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Q&A: UDI Registration in EUDAMED

Computer System Validation

The following questions were asked during the UDI Registration in EUDAMED – Why and How to Use It Now webinar presented by atrify’s Lionel Tussau and USDM’s Jay Crowley.

Watch the on-demand webinar: UDI Registration in EUDAMED – Why and How to Use It Now

Does a Medical Device Directive (MDD) legacy device under a brand name that is different from a Medical Device Regulation (MDR) device require its own Single Registration Number (SRN) under that brand?

(Jay Crowley) The single registration number associated to the actor—in this case what I assume is the “legal manufacturer” of the product—if it’s the same organization making the MDD and MDR product, then it’s the same organization SRN. If the product changes during that transition from being a directive product to a regulation product, and part of that change is a brand name, then it would need a new Unique Device Identification Device Identifier (UDI-DI). It would get its own record in the Device Registration and UDI Database module in the European Database on Medical Devices (EUDAMED). It would have two different UDI-DIs: one associated to the legacy device (formally a EUDAMED ID) and one associated to the MDR compliant product (formally a UDI-DI). As long as it’s the same company doing it, it would be under the same SRN.

When do Global Data Synchronization Network (GDSN) data requirements become national requirements linked to the European Union Medical Device Regulation (EU MDR)? For example, in the Netherlands.

(Lionel Tussau) GDSN itself is not directly linked to the MDR and to EUDAMED. In the Netherlands, you have an implant registry, which is created by Dutch law and independent from EUDAMED. But this implants registry must be fed by the GDSN, which is the GS1 Standard to exchange product information.

There is an increasing number of hospitals and group purchasing organizations (GPOs) that are demanding data through the GDSN, which is similar to what you must enter into EUDAMED.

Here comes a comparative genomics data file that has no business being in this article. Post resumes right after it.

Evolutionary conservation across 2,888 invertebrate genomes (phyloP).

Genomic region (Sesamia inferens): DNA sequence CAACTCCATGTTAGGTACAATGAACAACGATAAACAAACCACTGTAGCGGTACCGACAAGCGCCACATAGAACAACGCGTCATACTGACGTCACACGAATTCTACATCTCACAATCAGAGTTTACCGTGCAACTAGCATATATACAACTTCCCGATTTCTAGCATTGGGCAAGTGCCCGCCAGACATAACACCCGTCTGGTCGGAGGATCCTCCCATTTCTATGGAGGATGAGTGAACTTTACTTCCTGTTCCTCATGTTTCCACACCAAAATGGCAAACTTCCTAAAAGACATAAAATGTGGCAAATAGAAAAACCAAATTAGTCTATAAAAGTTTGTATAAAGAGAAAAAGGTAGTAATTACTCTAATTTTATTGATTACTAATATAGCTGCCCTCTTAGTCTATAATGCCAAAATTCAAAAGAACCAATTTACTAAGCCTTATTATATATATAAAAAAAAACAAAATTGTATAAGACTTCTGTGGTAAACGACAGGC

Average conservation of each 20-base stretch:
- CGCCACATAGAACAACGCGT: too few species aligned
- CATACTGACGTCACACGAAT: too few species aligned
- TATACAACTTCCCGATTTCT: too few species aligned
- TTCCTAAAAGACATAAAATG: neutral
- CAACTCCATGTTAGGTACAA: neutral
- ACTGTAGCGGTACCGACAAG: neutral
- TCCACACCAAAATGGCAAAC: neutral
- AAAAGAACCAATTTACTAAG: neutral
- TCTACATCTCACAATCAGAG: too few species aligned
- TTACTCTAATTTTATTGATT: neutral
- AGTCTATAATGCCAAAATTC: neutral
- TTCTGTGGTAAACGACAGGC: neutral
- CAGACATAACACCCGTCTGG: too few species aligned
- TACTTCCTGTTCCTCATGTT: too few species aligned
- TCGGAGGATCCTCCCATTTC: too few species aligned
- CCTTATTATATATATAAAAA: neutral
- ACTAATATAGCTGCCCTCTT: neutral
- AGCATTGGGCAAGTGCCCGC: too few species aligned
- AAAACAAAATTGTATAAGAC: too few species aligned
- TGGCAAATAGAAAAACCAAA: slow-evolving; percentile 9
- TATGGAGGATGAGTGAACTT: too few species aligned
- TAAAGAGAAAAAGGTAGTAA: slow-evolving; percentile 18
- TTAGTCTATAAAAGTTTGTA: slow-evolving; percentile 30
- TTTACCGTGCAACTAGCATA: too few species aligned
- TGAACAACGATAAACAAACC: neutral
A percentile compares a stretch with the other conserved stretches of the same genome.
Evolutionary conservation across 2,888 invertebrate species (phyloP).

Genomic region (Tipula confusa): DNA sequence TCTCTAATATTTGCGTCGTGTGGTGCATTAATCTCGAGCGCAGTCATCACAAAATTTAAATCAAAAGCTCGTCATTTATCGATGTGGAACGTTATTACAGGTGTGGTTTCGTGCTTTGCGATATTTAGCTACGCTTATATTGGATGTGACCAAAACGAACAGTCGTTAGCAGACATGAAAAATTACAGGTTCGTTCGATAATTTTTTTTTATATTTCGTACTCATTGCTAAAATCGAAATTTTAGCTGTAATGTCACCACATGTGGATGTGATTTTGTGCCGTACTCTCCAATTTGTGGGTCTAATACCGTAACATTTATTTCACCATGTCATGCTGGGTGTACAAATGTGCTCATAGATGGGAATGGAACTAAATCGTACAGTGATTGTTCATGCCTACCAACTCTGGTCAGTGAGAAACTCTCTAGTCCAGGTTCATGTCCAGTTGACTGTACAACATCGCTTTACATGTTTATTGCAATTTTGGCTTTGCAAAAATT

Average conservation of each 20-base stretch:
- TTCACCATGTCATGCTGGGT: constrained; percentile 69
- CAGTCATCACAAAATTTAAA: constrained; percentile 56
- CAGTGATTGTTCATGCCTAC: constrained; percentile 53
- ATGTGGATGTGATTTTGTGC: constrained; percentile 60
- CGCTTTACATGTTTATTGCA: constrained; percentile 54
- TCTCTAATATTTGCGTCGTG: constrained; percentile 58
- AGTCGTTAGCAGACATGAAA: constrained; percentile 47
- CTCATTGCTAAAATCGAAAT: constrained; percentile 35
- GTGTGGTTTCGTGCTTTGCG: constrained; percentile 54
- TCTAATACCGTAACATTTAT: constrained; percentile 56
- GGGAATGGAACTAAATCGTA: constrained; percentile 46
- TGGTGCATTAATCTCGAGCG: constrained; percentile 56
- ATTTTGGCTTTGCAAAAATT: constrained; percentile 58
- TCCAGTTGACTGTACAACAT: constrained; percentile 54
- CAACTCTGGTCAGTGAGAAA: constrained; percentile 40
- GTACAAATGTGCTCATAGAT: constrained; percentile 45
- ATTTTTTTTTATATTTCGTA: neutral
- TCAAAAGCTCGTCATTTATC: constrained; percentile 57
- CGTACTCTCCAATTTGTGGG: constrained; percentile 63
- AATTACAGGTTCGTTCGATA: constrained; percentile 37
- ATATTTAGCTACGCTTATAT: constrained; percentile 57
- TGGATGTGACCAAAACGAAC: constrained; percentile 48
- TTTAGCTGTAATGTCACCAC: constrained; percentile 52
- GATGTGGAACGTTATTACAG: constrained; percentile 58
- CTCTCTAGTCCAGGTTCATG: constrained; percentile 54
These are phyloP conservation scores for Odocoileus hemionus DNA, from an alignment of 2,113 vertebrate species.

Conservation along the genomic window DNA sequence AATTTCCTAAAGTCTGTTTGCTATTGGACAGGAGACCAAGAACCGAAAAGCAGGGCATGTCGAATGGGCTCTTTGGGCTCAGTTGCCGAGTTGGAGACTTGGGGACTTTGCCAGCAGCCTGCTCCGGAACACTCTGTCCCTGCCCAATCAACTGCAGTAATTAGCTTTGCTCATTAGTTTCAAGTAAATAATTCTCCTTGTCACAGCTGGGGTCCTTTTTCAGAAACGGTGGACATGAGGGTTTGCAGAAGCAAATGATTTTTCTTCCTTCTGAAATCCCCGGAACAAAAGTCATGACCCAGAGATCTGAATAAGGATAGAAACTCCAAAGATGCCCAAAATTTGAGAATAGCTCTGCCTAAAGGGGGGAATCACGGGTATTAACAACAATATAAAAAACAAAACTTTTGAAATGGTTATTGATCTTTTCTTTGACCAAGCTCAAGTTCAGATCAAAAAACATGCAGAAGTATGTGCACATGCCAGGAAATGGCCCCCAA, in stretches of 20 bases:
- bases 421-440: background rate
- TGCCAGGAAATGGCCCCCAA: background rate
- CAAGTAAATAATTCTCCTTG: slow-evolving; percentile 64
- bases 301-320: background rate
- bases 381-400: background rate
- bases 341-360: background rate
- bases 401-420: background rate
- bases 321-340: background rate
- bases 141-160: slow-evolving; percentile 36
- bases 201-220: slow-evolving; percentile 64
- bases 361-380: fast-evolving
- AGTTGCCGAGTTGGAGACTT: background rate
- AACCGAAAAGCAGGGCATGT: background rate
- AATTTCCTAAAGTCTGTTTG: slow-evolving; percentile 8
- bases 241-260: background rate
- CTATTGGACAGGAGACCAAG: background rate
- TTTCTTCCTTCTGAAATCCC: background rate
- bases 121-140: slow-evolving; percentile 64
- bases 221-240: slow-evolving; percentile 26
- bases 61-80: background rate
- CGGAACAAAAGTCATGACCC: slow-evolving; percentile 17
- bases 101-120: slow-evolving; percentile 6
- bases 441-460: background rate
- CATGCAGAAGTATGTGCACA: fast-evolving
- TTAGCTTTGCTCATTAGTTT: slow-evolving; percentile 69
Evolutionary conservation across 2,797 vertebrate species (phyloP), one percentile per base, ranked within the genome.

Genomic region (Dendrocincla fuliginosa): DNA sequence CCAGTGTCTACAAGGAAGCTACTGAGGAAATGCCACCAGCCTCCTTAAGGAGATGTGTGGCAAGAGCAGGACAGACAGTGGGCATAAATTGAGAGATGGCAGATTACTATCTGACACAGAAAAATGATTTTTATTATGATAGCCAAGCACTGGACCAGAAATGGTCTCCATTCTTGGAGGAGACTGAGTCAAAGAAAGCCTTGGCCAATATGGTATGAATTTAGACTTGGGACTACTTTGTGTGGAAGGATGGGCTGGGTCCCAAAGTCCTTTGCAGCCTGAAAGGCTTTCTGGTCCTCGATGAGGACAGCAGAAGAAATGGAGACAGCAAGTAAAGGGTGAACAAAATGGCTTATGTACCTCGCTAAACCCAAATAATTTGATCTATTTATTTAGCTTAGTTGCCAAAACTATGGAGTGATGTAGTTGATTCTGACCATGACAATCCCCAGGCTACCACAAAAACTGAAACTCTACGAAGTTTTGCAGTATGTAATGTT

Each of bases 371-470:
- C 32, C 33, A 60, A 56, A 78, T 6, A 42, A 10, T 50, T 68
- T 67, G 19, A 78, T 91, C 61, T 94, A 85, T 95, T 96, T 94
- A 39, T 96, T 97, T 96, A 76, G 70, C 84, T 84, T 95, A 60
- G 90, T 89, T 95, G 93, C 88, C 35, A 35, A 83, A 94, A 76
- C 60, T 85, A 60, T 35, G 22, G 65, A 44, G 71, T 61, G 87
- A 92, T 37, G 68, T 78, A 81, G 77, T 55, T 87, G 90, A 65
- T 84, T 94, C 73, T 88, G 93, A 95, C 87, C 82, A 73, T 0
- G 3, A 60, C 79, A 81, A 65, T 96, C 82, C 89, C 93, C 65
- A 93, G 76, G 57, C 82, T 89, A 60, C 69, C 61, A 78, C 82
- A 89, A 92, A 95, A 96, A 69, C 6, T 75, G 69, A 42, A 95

By what channel does the European Commission communicate the updates on EUDAMED?

(Lionel Tussau) You can go to the EUDAMED website every day and check the news yourself, but the most efficient channel is MedTech Europe—the European trade association—which is very engaged with the European Commission (the Commission).

There is no standard channel today that is used by the Commission to proactively communicate what is happening in EUDAMED. Don’t trust the web; you have to go to the right actors, associations, and organizations that work closely with the Commission.

(Jay Crowley) In the U. S. Food and Drug Administration (FDA) there is a mantra, “You either tell everyone or you tell no one.” But the Commission doesn’t work this way. You need to look to the trade associations for feedback on issues and topics. It’s a very different way of approaching regulatory implementation than most of us in the U.S. are used to.

There is a lot of conversation amongst the MedTech members and the Commission, but it’s hard to get insight beyond that. Eventually, the Commission does publish documents to its website. The Medical Device Coordination Group (MDCG) website has a lot of guidance documents.

Regarding EUDAMED and the Commission, unless you have another venue, you’ll have to wait until something is published by the Commission on their website.